Reviewed: Cautionary Tales for Excitable Girls, Anne Casey-Hardy, Scribner
Don’t let the title of this book scare you off. Its tongue-in-cheek tone, persistent throughout the collection, counters its terrifying tales. Spine-tingling but never descending into graphic violence, the hauntings within feature classic ghost-story tropes: spooky houses and weeping willows, girls held hostage by delinquency and small-town mores, pinch-cheeked gothic housekeepers, dastardly dungeons, wailing attics and she-oaks, not to mention all manner of foxes, rats, poisons, brats and torture chambers. Set among contemporary scenes, these feel especially uncanny.
In the vein of Angela Carter, the book’s horrors are a vehicle for the sociological. Cautionary Tales strives to exhume the feminist manifesto with the rallying cries of today’s sisterhood: our right to have agency, own our bodies, get drunk but not be ‘asking for it’, and fundamentally, to rule the world, regardless of whether we are smart enough, privileged enough or have ‘earned the right’. Many of the stories boast underwhelming, underachieving, misguided heroines, inverting the myth that power is deserved. In these tales, power is won through sheer existence: fat, ugly, stupid or otherwise, as the self-described ‘just a drunk fat girl’ narrator of the book’s third story, ‘New Year’s Eve’ clearly illustrates.
Many of the book’s tales centre around coming-of-age experiences. It opens with ‘Being the Mother’, which features two teenagers as they experience being mothers for a day. Knowing this is temporary, their enthusiasm is unbridled—an experience in sharp contrast with the mother in the second story, ‘Literally Beside Myself’. Delirious with exhaustion and post-partum grief, she becomes a real-life warning to her ghostly teenage self. In later stories, teenagers reappear by creeksides and coastal camps, backlit by threatening bonfires, foreshadowing what’s to come. Their fears are more than imagined, manifesting in stories of older women—barren, broken, traumatised—who physically, mentally and emotionally, embody past griefs. And in the case of ‘My Beautiful Dollhouse’, go so far as to re-create and replay them using childhood’s artefacts.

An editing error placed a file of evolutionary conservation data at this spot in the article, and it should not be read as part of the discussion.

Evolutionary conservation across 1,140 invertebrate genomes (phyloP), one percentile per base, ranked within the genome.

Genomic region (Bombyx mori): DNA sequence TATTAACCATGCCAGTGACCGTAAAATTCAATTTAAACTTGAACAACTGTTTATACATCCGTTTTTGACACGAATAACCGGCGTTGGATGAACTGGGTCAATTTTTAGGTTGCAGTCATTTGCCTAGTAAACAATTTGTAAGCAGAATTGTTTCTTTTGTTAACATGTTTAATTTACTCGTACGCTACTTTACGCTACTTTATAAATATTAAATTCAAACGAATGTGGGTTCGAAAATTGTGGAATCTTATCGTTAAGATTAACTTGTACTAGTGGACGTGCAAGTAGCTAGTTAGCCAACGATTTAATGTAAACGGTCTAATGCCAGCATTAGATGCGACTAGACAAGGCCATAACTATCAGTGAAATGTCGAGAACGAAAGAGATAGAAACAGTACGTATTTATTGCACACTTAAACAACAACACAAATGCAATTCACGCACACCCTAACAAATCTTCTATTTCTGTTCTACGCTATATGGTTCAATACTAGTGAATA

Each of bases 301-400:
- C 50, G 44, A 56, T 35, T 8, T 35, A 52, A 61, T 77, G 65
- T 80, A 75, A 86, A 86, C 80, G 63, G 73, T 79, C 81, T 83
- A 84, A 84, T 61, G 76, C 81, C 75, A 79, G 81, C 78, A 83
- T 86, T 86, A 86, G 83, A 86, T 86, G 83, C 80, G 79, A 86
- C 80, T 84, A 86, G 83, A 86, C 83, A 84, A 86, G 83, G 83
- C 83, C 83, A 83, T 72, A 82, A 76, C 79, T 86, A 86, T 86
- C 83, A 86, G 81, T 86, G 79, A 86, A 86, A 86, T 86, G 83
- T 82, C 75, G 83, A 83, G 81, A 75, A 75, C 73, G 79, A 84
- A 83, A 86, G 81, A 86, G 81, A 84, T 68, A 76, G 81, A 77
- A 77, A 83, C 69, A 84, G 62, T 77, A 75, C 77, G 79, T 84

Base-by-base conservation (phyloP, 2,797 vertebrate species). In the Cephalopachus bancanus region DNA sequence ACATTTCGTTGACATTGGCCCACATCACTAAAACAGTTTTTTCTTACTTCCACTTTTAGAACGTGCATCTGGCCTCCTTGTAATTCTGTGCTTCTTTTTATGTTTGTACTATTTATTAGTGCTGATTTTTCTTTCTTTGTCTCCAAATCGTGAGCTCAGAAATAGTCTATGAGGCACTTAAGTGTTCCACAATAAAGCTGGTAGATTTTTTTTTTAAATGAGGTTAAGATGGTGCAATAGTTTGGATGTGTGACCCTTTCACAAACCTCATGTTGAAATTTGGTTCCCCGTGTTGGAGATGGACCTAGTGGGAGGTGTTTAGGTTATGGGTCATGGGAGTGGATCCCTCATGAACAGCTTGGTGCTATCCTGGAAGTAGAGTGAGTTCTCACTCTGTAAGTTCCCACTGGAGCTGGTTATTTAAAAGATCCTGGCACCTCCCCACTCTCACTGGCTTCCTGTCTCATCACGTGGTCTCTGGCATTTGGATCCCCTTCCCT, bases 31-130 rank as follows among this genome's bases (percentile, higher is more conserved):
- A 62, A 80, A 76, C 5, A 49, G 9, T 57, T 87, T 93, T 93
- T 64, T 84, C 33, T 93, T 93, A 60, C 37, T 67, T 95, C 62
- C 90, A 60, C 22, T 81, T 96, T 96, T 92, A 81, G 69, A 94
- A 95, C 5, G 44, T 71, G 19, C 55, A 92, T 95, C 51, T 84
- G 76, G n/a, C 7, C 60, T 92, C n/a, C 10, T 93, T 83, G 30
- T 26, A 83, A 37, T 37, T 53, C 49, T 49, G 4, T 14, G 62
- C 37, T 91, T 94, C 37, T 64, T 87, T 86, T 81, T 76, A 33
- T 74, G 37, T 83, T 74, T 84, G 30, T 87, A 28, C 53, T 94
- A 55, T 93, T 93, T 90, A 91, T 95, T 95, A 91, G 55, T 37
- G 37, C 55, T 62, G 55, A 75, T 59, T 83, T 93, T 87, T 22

Many of these stories could feel overwhelmingly grim if not for the knowing glints in their narrators’ eyes. ‘I was smarter than Jimmy,’ declares the wounded misfit in ‘In Disguise, Laying Low’—‘because it would never occur to him that I could turn the tables if I wanted to.’ Here, Casey-Hardy highlights her ironic intent, and it’s vital that readers grasp this. Without it, her unfortunate anti-heroes could be misread. Beyond the pages of the book, I imagine them rising, heads ghostly pale, chanting in unison: ‘Under-estimate me at your own peril,’ much as the penultimate narrator in ‘The Merri Creek’, who emerges from distant shadowy hills to float along the creek, revisiting past wrongs, haunting—and at times, saving—the living.
One of the joys of short story collections are the myriad ways in which they can be collated: from disconnected experiments, to tightly themed assemblages, to pieces so closely linked that the book becomes a novel-in-stories. There is no doubt that Cautionary Tales is steadfastly focused on girls in precarious predicaments. In parts, it also attempts to incorporate the linked-story model by having characters reappear across various stories. I’m not entirely convinced this works. When read on their own, the linked sections seemed unfinished, as if their narratives had been cut midstream; I might prefer to have read them as a single, sustained piece. That said, the recurring characters end up becoming a continuing thread that bind the collection. In that light, the stories’ disjunction works—particularly if considered representative of the fragmented periodisation of women’s lives.
Inarguably, what this structure does exemplify, is the considerable care taken to create a holistic reading experience—a rare feat for a short story collection—while at the same time delivering a variance of styles. While the straight-form stories of the book’s main body give it heft, its final two pieces move to the poetic. Rich in metaphor and philosophical musings, they shift the collection’s tone as it draws to a close, illuminating the unshakable feminine bedrock upon which its terrors are perpetrated. After the chilling ride through womanhood’s house of horrors, this coda offers a glimpse of the prospective beauty that awaits post-haunting. An assurance: that come hell or high water—creekside or ocean—the feminine, in all her various guises, will prevail.
Charle Malycon is an editor, writer and cultural critic. She has poetry, monologues, short stories and reviews published in ABR, Meanjin, Overland, UTS Writers’ Anthology, UTS Central and Voices for Woman.